It's hard to deny that we're currently experiencing a drought of well-written Black television. Recently, actress Regina King chided the Emmys for its glaring lack of diversity. While we saw a steady stream of successful tv we were proud to call our own in the 80s and 90s, colorblind casting and out and out discrimination has made stereotype-free small-screen ventures for Black audiences a thing of the past.
We're taking a look back at our favorite female characters. They're strong, funny, sexy, and bold.
Actress: Esther Rolle
Throughout the temporary layoffs and easy credit ripoffs, she was the glue that kept the Evans clan together. Florida Evans represents the struggle and sacrifice of a blue-collar matriarch. Despite poverty and the death of her husband, James, Florida managed to raise three witty, well-adjusted children.
Actress: Phylicia Rashad
There's never any doubt who was in charge when it came to the Huxtable household. She's the mother you wish you had. Equal parts elegance and playfulness Claire Huxtable made balancing a family and a career look like child's play.
Actress: Jackee Harry
When Sandra Clark came on the screen, everyone was looking. Her signature voice and walk set her apart from the other residents of 227. Sandra was sultry and sassy, and she never let anyone steal her light.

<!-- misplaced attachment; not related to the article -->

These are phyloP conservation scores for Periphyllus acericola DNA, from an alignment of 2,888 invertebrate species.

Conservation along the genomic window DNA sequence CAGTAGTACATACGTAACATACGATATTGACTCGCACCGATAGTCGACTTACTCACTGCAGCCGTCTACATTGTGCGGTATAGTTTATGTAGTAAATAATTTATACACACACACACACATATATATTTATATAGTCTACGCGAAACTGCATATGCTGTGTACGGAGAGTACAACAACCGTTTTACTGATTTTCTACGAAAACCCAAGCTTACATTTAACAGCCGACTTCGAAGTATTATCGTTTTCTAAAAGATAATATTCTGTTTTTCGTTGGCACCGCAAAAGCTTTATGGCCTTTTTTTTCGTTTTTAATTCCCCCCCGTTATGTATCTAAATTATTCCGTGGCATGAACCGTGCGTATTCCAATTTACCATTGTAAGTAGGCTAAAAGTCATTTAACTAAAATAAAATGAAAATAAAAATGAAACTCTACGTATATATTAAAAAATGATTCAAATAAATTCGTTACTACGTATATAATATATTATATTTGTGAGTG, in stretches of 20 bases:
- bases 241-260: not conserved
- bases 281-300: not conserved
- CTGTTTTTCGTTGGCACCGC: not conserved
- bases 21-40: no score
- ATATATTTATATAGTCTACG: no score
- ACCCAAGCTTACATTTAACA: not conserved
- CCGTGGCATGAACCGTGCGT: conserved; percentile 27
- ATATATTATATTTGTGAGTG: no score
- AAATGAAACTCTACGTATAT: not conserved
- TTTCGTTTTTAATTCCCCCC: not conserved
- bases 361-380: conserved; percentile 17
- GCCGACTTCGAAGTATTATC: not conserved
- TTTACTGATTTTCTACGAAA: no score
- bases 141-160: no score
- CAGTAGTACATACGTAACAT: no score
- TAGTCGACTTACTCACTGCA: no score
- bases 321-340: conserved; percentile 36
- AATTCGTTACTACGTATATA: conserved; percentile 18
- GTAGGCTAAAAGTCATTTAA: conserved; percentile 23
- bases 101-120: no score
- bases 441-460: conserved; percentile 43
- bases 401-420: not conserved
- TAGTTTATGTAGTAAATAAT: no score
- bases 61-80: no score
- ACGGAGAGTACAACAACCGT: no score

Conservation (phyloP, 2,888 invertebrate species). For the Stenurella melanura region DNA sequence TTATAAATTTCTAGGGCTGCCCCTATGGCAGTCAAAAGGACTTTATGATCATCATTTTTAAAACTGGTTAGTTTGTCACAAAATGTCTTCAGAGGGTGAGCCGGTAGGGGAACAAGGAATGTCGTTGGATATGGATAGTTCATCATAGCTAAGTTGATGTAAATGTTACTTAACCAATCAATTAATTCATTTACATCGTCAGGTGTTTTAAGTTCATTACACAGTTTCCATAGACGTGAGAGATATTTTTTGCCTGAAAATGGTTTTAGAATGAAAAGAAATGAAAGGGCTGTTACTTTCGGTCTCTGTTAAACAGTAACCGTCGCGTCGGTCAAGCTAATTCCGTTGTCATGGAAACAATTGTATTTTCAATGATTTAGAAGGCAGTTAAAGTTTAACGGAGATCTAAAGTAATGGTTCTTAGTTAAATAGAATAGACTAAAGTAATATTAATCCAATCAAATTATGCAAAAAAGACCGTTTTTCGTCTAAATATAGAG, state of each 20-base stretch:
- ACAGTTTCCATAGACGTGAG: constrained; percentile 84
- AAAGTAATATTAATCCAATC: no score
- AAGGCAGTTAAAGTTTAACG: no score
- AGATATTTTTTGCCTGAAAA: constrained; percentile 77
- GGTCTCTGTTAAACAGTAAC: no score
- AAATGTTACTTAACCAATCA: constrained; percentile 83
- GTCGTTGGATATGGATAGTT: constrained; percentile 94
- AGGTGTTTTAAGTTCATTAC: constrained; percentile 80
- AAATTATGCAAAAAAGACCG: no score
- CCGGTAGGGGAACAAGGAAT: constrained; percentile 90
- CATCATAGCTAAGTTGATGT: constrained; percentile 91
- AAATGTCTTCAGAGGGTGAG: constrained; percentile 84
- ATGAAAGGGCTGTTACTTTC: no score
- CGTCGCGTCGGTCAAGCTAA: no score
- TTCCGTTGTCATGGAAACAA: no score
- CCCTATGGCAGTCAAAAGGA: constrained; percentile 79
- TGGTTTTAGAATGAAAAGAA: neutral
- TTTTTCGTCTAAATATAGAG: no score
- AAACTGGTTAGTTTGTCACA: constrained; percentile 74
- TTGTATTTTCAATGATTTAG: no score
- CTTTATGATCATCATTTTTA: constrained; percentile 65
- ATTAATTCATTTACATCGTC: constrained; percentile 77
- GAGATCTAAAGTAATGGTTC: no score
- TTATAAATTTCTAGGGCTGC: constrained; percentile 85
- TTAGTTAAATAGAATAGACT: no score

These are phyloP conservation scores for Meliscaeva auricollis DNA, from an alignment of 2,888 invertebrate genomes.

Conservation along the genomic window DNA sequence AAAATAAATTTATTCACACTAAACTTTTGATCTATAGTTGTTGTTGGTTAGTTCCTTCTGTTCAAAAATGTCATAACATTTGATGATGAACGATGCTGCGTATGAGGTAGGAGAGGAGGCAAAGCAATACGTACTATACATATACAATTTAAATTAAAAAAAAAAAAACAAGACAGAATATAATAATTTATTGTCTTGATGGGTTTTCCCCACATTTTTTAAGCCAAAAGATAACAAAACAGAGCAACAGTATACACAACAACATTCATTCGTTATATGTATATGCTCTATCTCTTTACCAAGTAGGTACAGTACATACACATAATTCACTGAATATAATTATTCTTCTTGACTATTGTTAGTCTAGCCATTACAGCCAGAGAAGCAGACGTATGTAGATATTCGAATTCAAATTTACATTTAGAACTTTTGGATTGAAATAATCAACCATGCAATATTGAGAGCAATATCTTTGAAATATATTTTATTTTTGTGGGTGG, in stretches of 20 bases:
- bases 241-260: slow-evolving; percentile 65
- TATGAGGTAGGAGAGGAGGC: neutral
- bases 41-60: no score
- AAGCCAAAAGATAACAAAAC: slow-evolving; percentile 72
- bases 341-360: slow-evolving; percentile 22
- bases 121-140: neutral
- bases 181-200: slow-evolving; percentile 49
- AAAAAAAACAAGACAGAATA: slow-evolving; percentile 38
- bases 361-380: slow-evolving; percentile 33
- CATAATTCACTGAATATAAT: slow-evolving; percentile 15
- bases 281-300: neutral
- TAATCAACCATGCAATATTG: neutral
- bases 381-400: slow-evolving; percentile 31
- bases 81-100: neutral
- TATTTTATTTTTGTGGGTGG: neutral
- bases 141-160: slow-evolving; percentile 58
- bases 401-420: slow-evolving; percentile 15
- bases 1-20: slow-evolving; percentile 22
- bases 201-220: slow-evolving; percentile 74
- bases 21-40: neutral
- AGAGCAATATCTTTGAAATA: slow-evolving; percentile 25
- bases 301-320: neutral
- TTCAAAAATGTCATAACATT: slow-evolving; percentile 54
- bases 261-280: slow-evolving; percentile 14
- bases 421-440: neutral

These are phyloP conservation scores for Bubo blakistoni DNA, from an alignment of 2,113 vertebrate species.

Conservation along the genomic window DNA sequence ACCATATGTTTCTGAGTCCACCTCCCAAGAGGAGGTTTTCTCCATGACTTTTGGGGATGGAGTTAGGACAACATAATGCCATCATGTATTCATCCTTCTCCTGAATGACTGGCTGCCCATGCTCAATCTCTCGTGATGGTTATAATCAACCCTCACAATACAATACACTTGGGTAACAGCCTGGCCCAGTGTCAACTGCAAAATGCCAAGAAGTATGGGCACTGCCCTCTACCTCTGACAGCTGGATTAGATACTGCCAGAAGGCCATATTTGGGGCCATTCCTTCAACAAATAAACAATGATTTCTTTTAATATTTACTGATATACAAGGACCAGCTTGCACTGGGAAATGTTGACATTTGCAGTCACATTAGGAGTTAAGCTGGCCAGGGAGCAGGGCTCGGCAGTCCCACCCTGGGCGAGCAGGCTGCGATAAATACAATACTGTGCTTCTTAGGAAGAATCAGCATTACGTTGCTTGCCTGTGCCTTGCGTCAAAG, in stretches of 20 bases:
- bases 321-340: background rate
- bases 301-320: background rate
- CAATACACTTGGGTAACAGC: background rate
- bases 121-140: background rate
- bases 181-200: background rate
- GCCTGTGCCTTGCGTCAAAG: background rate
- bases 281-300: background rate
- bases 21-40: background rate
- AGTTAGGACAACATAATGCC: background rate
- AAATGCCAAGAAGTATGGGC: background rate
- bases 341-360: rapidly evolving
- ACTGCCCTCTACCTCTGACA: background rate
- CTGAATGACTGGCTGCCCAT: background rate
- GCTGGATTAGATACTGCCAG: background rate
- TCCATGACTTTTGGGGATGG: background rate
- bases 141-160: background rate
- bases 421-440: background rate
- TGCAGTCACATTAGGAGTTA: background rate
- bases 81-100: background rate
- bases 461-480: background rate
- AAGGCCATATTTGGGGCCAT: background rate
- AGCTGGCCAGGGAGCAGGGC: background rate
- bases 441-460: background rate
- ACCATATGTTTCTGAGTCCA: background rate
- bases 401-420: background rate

Actress: Charnele Brown
We always admired her focus. Unlike some of her Hillman classmates, Kimberly Reese never had it easy. She worked, she studied, she played (pregnancy scare and all), but ultimately she graduated. Kim was one of A Different World's most relatable characters, and we were with her all the way.
Aunt Viv #1
Actress: Janet Hubert
Despite living amongst the bougiest of the bougie (excuse us "bourgeouis"), Aunt Viv kept it real in Bel Air. She raised her family while never losing herself.
The Ladies of Living Single (Khadijah, Regine, Synclaire, and Max)
Actresses: Queen Latifah, Kim Fields, Kim Coles, Erika Alexander
They gave us sex and the city way before it became en vogue. Living single was the first time we saw a set of young, successful Black women who always had each other's backs. They spoke candidly about sex, relationships. sexism, and racism, and we love them for it.
Actress: Jill Marie Jones
Toni Childs is the friend you can only stand in small doses, but when she's around she's hilarious. But Toni was never as simple as she seemed. Beyond her unabashed superficiality, Toni had a backstory that made all of her BS completely worth it.
Dr. Miranda Bailey
Actress: Chandra Wilson
Dr. Bailey don't take no mess, and that's exactly how she got to the top at Seattle Grace Hospital. She's one of the most realistic Black female characters we've ever seen. Bailey isn't perfect, and that's what makes her great.
Do you see your favorites? Who are you favorite Black women tv characters?